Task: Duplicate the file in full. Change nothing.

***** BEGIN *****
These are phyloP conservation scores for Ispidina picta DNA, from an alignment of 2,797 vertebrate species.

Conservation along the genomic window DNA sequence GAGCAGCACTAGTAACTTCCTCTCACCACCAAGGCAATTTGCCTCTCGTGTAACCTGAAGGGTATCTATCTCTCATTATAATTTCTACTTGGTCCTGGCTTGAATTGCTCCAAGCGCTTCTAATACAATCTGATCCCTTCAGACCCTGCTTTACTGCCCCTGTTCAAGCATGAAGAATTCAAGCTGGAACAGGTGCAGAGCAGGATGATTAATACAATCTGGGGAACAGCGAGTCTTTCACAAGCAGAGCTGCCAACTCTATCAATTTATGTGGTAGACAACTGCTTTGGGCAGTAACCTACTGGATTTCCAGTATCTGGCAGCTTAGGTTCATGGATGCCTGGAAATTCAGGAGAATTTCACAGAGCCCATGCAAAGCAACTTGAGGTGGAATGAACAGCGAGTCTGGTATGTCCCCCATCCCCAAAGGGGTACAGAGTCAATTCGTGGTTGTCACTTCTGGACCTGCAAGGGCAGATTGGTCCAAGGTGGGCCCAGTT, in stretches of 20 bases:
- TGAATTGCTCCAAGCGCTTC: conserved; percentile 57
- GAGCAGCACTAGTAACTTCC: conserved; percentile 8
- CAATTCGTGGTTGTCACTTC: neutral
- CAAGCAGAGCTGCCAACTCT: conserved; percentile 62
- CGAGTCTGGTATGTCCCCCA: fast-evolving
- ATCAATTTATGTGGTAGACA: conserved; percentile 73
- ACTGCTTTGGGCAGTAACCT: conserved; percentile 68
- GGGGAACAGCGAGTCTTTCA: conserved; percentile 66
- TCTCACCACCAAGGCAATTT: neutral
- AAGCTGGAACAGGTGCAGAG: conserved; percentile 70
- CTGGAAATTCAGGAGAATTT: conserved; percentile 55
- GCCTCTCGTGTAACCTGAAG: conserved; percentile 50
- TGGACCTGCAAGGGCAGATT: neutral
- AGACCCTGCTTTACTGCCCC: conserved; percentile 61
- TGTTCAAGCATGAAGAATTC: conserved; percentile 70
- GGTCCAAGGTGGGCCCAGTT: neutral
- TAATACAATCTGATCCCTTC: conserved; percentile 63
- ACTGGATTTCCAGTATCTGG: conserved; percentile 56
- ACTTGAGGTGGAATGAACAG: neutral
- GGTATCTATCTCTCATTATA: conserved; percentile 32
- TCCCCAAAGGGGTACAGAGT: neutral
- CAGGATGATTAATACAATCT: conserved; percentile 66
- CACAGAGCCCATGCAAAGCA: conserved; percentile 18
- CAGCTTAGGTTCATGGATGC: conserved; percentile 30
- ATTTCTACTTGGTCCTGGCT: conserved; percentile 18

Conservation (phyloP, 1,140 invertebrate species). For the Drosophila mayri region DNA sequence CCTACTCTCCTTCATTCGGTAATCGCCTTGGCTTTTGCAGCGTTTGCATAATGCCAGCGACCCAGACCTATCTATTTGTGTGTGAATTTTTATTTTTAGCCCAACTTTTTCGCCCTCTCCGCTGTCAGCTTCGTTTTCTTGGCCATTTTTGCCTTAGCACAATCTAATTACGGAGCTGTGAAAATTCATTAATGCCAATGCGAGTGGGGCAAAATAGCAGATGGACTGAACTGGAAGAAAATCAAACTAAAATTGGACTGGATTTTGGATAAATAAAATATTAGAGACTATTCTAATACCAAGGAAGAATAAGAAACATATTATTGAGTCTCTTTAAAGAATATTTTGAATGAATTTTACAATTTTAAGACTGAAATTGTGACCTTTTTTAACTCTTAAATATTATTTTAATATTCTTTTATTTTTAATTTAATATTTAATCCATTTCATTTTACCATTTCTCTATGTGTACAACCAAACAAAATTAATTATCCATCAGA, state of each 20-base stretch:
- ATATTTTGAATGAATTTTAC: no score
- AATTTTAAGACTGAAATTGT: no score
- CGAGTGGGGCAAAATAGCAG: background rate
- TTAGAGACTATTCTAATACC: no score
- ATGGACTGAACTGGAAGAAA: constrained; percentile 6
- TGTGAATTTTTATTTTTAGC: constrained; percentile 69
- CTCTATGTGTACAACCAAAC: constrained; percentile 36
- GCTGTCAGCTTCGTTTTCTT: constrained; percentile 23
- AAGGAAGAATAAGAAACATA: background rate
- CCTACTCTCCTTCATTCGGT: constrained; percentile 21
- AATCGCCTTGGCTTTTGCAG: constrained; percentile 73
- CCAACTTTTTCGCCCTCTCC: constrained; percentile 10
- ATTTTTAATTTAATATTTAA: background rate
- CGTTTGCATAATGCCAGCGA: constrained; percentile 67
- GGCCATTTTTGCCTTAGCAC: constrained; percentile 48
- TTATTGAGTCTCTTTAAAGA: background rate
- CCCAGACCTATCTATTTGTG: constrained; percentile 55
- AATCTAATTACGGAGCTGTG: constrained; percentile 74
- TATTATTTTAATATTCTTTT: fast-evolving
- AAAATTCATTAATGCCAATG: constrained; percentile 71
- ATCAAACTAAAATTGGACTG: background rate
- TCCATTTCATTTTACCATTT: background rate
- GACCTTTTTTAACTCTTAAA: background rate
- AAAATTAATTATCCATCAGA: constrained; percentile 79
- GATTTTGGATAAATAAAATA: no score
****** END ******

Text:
These are phyloP conservation scores for Ispidina picta DNA, from an alignment of 2,797 vertebrate species.

Conservation along the genomic window DNA sequence GAGCAGCACTAGTAACTTCCTCTCACCACCAAGGCAATTTGCCTCTCGTGTAACCTGAAGGGTATCTATCTCTCATTATAATTTCTACTTGGTCCTGGCTTGAATTGCTCCAAGCGCTTCTAATACAATCTGATCCCTTCAGACCCTGCTTTACTGCCCCTGTTCAAGCATGAAGAATTCAAGCTGGAACAGGTGCAGAGCAGGATGATTAATACAATCTGGGGAACAGCGAGTCTTTCACAAGCAGAGCTGCCAACTCTATCAATTTATGTGGTAGACAACTGCTTTGGGCAGTAACCTACTGGATTTCCAGTATCTGGCAGCTTAGGTTCATGGATGCCTGGAAATTCAGGAGAATTTCACAGAGCCCATGCAAAGCAACTTGAGGTGGAATGAACAGCGAGTCTGGTATGTCCCCCATCCCCAAAGGGGTACAGAGTCAATTCGTGGTTGTCACTTCTGGACCTGCAAGGGCAGATTGGTCCAAGGTGGGCCCAGTT, in stretches of 20 bases:
- TGAATTGCTCCAAGCGCTTC: conserved; percentile 57
- GAGCAGCACTAGTAACTTCC: conserved; percentile 8
- CAATTCGTGGTTGTCACTTC: neutral
- CAAGCAGAGCTGCCAACTCT: conserved; percentile 62
- CGAGTCTGGTATGTCCCCCA: fast-evolving
- ATCAATTTATGTGGTAGACA: conserved; percentile 73
- ACTGCTTTGGGCAGTAACCT: conserved; percentile 68
- GGGGAACAGCGAGTCTTTCA: conserved; percentile 66
- TCTCACCACCAAGGCAATTT: neutral
- AAGCTGGAACAGGTGCAGAG: conserved; percentile 70
- CTGGAAATTCAGGAGAATTT: conserved; percentile 55
- GCCTCTCGTGTAACCTGAAG: conserved; percentile 50
- TGGACCTGCAAGGGCAGATT: neutral
- AGACCCTGCTTTACTGCCCC: conserved; percentile 61
- TGTTCAAGCATGAAGAATTC: conserved; percentile 70
- GGTCCAAGGTGGGCCCAGTT: neutral
- TAATACAATCTGATCCCTTC: conserved; percentile 63
- ACTGGATTTCCAGTATCTGG: conserved; percentile 56
- ACTTGAGGTGGAATGAACAG: neutral
- GGTATCTATCTCTCATTATA: conserved; percentile 32
- TCCCCAAAGGGGTACAGAGT: neutral
- CAGGATGATTAATACAATCT: conserved; percentile 66
- CACAGAGCCCATGCAAAGCA: conserved; percentile 18
- CAGCTTAGGTTCATGGATGC: conserved; percentile 30
- ATTTCTACTTGGTCCTGGCT: conserved; percentile 18

Conservation (phyloP, 1,140 invertebrate species). For the Drosophila mayri region DNA sequence CCTACTCTCCTTCATTCGGTAATCGCCTTGGCTTTTGCAGCGTTTGCATAATGCCAGCGACCCAGACCTATCTATTTGTGTGTGAATTTTTATTTTTAGCCCAACTTTTTCGCCCTCTCCGCTGTCAGCTTCGTTTTCTTGGCCATTTTTGCCTTAGCACAATCTAATTACGGAGCTGTGAAAATTCATTAATGCCAATGCGAGTGGGGCAAAATAGCAGATGGACTGAACTGGAAGAAAATCAAACTAAAATTGGACTGGATTTTGGATAAATAAAATATTAGAGACTATTCTAATACCAAGGAAGAATAAGAAACATATTATTGAGTCTCTTTAAAGAATATTTTGAATGAATTTTACAATTTTAAGACTGAAATTGTGACCTTTTTTAACTCTTAAATATTATTTTAATATTCTTTTATTTTTAATTTAATATTTAATCCATTTCATTTTACCATTTCTCTATGTGTACAACCAAACAAAATTAATTATCCATCAGA, state of each 20-base stretch:
- ATATTTTGAATGAATTTTAC: no score
- AATTTTAAGACTGAAATTGT: no score
- CGAGTGGGGCAAAATAGCAG: background rate
- TTAGAGACTATTCTAATACC: no score
- ATGGACTGAACTGGAAGAAA: constrained; percentile 6
- TGTGAATTTTTATTTTTAGC: constrained; percentile 69
- CTCTATGTGTACAACCAAAC: constrained; percentile 36
- GCTGTCAGCTTCGTTTTCTT: constrained; percentile 23
- AAGGAAGAATAAGAAACATA: background rate
- CCTACTCTCCTTCATTCGGT: constrained; percentile 21
- AATCGCCTTGGCTTTTGCAG: constrained; percentile 73
- CCAACTTTTTCGCCCTCTCC: constrained; percentile 10
- ATTTTTAATTTAATATTTAA: background rate
- CGTTTGCATAATGCCAGCGA: constrained; percentile 67
- GGCCATTTTTGCCTTAGCAC: constrained; percentile 48
- TTATTGAGTCTCTTTAAAGA: background rate
- CCCAGACCTATCTATTTGTG: constrained; percentile 55
- AATCTAATTACGGAGCTGTG: constrained; percentile 74
- TATTATTTTAATATTCTTTT: fast-evolving
- AAAATTCATTAATGCCAATG: constrained; percentile 71
- ATCAAACTAAAATTGGACTG: background rate
- TCCATTTCATTTTACCATTT: background rate
- GACCTTTTTTAACTCTTAAA: background rate
- AAAATTAATTATCCATCAGA: constrained; percentile 79
- GATTTTGGATAAATAAAATA: no score